The early stages of the Albigensian Crusade under Simon de Montfort led to the temporary subjugation of the Cathars and provided new opportunities for Dominic to evangelize in the conquered Cathar lands. In the aftermath of the battles, Dominic reportedly intervened on behalf of non-combatants among the Cathar population, appealing to Montfort's forces to spare the lives of the innocent, though not always successfully.
Foundation of the Dominicans
Later in 1208, Dominic reportedly encountered papal legates returning in pomp to Rome. To this group he administered a famous rebuke: "It is not by the display of power and pomp, cavalcades of retainers… or by gorgeous apparel, that the heretics win proselytes. It is by zealous preaching, by apostolic humility, by austerity, and—by seeming, it is true—but by seeming holiness. Zeal must be met by zeal, humility by humility, false sanctity by real sanctity, preaching falsehood by preaching truth."
Determined to create a movement to put this principle into practice, Dominic gathered a small group of priests formed around himself, but they soon left him, discouraged by the rigors of his ascetic lifestyle and the lack of progress in converting the Cathars. Eventually, he found a number of men who remained faithful to his vision.
In September 1209, Dominic met personally with the anti-Cathar crusader Simon de Montfort and formed with him an intimate friendship, which was to last until Simon's death in battle against Cathar forces at Toulouse in 1218. Dominic followed Simon's forces on their campaigns and preached to the conquered Cathars. Although the papal Inquisition would not begin until after his death it is certainly possible that Dominic participated in inquisitions during this time under the supervision of local bishops as a theologian passing judgment on the orthodoxy of accused Cathar leaders. He stood with Montfort at the siege of Lavaur in 1211, and at the capture of the stronghold of La Penne d'Ajen in 1212. In September, 1213, Dominic gave advice to Montfort preceding the battle of Muret. Simon regarded his victory over the Cathars there as altogether miraculous, and attributed it to the prayers of Dominic.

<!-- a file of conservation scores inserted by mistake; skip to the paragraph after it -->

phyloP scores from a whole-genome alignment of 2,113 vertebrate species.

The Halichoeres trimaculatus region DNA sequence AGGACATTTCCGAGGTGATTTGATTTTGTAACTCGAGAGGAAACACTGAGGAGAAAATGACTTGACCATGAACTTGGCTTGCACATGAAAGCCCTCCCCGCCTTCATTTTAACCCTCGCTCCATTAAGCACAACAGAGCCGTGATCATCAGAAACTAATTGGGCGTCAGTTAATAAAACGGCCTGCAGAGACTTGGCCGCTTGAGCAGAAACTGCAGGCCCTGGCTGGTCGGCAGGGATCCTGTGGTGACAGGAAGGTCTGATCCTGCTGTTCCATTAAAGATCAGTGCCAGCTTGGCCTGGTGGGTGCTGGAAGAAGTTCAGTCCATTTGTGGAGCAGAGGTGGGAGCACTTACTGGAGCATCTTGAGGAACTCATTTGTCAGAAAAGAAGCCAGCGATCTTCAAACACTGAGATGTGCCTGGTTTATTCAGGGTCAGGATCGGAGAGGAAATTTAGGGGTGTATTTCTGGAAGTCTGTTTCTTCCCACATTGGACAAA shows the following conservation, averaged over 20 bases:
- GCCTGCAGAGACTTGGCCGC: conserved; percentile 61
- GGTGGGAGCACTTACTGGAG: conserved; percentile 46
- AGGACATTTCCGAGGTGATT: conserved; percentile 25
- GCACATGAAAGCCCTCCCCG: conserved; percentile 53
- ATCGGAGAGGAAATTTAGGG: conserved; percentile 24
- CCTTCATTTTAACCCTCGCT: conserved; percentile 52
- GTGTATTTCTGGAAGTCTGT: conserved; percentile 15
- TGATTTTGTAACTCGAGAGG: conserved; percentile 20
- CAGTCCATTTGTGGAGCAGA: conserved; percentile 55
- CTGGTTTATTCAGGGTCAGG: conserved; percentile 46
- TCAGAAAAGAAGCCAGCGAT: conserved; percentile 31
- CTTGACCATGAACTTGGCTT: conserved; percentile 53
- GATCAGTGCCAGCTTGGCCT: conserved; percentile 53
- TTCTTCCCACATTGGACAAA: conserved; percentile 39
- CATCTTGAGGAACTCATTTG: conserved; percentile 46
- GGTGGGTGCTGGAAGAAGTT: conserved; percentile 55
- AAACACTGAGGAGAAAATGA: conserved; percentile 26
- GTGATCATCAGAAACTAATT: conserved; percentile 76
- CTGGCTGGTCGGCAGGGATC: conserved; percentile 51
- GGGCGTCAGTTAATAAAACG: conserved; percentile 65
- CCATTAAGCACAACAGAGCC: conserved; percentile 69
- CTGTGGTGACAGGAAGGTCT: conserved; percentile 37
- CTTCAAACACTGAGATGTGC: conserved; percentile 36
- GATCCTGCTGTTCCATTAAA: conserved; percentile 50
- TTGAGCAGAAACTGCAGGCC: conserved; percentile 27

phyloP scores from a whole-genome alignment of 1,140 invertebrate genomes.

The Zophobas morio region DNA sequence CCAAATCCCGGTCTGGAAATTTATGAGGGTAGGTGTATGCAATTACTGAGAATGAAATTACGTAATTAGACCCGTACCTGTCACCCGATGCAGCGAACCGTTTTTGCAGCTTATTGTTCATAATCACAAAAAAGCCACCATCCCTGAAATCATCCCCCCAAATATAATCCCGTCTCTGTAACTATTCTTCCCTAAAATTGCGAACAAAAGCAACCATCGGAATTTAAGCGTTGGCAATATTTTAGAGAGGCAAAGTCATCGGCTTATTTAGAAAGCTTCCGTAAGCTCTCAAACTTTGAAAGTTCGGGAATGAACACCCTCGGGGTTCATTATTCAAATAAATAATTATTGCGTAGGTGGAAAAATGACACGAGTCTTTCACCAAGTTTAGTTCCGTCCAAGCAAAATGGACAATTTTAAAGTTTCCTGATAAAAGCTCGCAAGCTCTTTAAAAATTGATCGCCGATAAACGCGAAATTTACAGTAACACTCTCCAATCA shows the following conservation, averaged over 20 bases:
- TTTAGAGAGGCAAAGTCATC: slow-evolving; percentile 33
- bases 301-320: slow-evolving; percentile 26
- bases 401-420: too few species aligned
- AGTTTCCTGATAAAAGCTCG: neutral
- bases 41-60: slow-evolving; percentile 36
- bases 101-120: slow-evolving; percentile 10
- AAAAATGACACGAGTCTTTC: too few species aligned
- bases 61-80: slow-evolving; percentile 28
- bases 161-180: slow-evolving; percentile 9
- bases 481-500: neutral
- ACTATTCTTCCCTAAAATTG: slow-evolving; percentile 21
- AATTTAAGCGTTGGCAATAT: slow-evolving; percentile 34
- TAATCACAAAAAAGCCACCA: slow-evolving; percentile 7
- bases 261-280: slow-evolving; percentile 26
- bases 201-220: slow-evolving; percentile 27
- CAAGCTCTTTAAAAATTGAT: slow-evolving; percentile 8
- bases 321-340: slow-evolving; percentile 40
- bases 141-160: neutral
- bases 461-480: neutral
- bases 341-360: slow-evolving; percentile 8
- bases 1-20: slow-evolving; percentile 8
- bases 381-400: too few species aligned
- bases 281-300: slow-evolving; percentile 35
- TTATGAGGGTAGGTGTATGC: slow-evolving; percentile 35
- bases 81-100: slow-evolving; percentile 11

Nevertheless, Dominic was convinced that, while military means were a necessary part of the struggle against Catharism, the ultimate victory must be spiritual and intellectual. In 1215, he established himself, with six followers, in a castle provided by Pierre Seila, a wealthy resident of Toulouse. There, he subjected himself and his companions to strict monastic rules of prayer and penance. Bishop Foulques gave them written authority to preach throughout the territory of Toulouse. Thus the foundations for the order of Preaching Friars began to assume definite shape. Dominic reportedly dreamed of seven stars enlightening the world, which represented himself and his six friends.
In the same year, while the Fourth Lateran Council was meeting in Rome, Dominic and Bishop Foulques went to the holy city to secure papal approval for the formation of a new monastic order devoted specifically to preaching. This was refused, but Dominic returned to Rome a year later and was granted written authority by the new pope, Honorius III, to create the Order of Preachers (Ordo Praedicatorum, or "O.P.").
Dominic now established his headquarters at Rome, although he traveled extensively to maintain contact with his growing brotherhood of monks. At Rome he made important friends, including Cardinal Ugolino de' Conti, the future Pope Gregory IX.
Throughout his life, Dominic is said to have zealously practiced rigorous self-denial. He wore a hairshirt and an iron chain around his loins, which he reportedly never laid aside, even in sleep. He abstained from meat and observed various fasts and periods of silence. He is said to have selected for himself the most humble accommodations and the simplest clothes, never allowing himself even the basic luxury of a bed. When traveling, he often took off his shoes and trudged on his way barefooted.